QUICK REFERENCE PLANTING GUIDE
1. Light/Sun Exposure - Full sun to partial sun.
2. USDA Hardiness Zones - Garden hardy in-ground in zones 9-10. In cooler zones (1-8) tubers should be lifted in the fall and stored.
3. Planting Distance - 12 inches apart in ground.
4. Mature Height/Spread - 5 to 8 feet tall with a similar spread.
5. Bloom Time - Mid-summer to fall.
6. Planting Instructions - Dig a hole deep enough to allow the finger-like, L- or V-shaped tubers to be planted horizontally 2-4 inches deep and 12 inches apart. Cover with soil, firming soil with fingers. Keep well-watered until shoots appear then keep soil moist but not soggy. Tubers can also be started indoors in late winter then transplanted to the garden.
GET THE MOST ENJOYMENT
An unusual climbing lily that some call Gloriosa or 'Flame' lilies; these tender bulbs are really vines that climb by means of tendrils at the tips of their leaves. They make an outstanding cut flower in arrangements and are very expensive when the 'cuts' are obtained from a florist. These fast growing vines can climb up from 5 to 8 feet in-ground up a fence or trellis or can be easily trained to grow over and through shrubs and perennials, or in ‘sync’ with other climbers.
Although these plants will perform well in average garden soils of all types, we recommend having your soil tested periodically by the local County Extension Office. These tests can determine if the soil needs any amendments to enhance your plants' growth and performance. See below for our recommended practice to improve your soil without any additional testing:
1. Spade or till the soil to a depth of 12-18 inches.
2. To provide nutrients and improve drainage, add organic matter to your soil by mixing in a 2 to 4-inch layer of dehydrated manure, garden compost, shredded leaves, and/or peat moss.
3. After active growth begins, periodically feed with Cottage Farms' water soluble Carefree Bud-N-Flower Booster. Plants in containers need more frequent watering and feeding, especially when in active growth and bloom.
Water - Your plants require 1" of rainfall (or equivalent watering) each week when planted in the ground. Do not allow plants in containers to dry out. In a container that is exposed to full sun, water it well at least once every other day, and possibly every day, during periods of intense summer heat. You may wish to temporarily move containerized plants to an area where they are shielded from the hot summer sun (i.e., in the shade of a tree, on a porch near an overhang).
Mulching - Apply a 2-4 inch layer of shredded bark, compost or other organic mulch around your plants to promote moisture retention, maintain even soil temperatures, and to discourage weed growth.
Weeding - Keep the area around your plants free of weeds. Weeds compete with all plants for food, water and light. Walk around the garden periodically and pull weeds, including the roots, as soon as you see them.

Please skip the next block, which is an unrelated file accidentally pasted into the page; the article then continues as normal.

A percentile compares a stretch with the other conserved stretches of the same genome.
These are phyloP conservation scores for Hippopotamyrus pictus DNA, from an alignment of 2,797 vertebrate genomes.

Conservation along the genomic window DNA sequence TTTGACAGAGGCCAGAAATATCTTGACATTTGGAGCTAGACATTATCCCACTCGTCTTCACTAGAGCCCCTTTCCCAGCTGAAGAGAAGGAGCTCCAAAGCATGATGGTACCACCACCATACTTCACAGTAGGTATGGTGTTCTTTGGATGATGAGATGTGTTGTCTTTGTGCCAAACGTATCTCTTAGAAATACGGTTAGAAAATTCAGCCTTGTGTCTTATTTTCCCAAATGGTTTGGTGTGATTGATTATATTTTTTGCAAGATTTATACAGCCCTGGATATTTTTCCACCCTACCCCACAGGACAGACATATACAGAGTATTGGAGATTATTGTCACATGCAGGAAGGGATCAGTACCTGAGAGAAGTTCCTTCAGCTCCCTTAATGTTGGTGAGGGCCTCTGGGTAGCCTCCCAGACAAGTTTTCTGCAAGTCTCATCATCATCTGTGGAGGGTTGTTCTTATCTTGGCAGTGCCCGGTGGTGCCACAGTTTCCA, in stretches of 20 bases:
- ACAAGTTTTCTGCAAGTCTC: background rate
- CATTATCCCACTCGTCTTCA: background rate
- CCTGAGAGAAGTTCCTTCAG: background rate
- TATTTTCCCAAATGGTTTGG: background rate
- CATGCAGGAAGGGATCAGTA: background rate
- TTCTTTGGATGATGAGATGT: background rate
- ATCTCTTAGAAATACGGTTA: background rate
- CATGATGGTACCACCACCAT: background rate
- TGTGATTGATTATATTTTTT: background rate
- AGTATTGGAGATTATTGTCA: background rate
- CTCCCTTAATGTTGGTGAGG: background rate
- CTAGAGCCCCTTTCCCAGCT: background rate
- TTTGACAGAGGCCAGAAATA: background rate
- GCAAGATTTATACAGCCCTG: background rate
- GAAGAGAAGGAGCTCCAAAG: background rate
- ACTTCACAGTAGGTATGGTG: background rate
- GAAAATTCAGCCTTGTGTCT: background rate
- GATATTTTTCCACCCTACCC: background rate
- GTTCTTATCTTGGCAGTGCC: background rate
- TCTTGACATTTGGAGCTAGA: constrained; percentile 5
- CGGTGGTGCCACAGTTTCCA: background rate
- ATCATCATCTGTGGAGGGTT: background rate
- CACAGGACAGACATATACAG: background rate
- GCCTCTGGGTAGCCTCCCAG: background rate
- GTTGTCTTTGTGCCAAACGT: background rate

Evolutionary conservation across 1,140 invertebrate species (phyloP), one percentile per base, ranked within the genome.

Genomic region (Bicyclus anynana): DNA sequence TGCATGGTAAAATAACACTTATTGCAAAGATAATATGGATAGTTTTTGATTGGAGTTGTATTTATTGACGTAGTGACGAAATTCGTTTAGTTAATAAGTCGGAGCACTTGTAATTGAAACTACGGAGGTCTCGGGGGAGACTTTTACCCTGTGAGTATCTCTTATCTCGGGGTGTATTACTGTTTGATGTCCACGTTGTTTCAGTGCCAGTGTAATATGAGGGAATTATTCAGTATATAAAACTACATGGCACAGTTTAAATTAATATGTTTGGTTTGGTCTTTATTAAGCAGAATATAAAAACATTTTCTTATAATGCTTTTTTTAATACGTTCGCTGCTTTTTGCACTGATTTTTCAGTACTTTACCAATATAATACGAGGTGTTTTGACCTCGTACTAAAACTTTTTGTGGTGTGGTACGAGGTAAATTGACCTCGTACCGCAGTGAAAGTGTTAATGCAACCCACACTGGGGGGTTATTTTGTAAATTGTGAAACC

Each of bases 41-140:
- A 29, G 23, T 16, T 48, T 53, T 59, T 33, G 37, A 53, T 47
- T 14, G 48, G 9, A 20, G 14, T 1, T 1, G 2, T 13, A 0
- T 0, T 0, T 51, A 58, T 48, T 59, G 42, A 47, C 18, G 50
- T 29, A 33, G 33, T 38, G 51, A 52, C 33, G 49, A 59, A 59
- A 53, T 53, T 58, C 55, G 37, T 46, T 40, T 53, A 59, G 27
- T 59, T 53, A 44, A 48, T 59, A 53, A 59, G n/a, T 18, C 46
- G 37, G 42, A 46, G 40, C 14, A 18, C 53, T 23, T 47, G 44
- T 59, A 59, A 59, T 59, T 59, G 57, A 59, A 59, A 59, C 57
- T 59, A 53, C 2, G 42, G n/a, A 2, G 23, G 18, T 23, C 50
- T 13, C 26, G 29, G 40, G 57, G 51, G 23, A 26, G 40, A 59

Grooming - Clip off dead or unsightly growth to maintain attractive form and shape. Deadhead or remove flowers when blooms have faded, leaving as much foliage as possible. As long as the foliage remains green it will gather sunlight and transmit energy into the root system for the following growing season.
Feeding - Feed your plants once every 2-3 weeks during the growing season with a water-soluble fertilizer such as Cottage Farms' Carefree Bud-N-Flower Booster. Discontinue feeding after September 1st so your plants can harden off for winter dormancy. Resume fertilizing when new growth appears in the spring.
Winterizing - In ground plantings will go dormant in the ground in zones 9 through 10. In zones 1 through 8, you will need to lift (dig) the tubers in the fall after the first light frost. Remove all the old foliage, pack in dry peat moss or wood shavings, and store the tubers in a location where the temperature stays around 40 degrees F.
Containerized plantings can be moved indoors to a cool spot (i.e., unheated garage, shed) in winter where the plants will go dormant in the container. Water them lightly very 7-10 days.
In the spring after danger of frost has passed, move potted containers back outside and/or replant the tubers outdoors in pots or in the ground. The tubers can also be started indoors in February to get a jump-start on the growing season.
CAUTION: Not all plant material is edible. Though most plants are harmless, some contain toxic substances which can cause headaches, nausea, dizziness, or other discomforts. As a general rule, only known food products should be eaten. In case of ingestion, please contact your local poison control center at once and advise them of the plant ingested. Keep out of reach of children.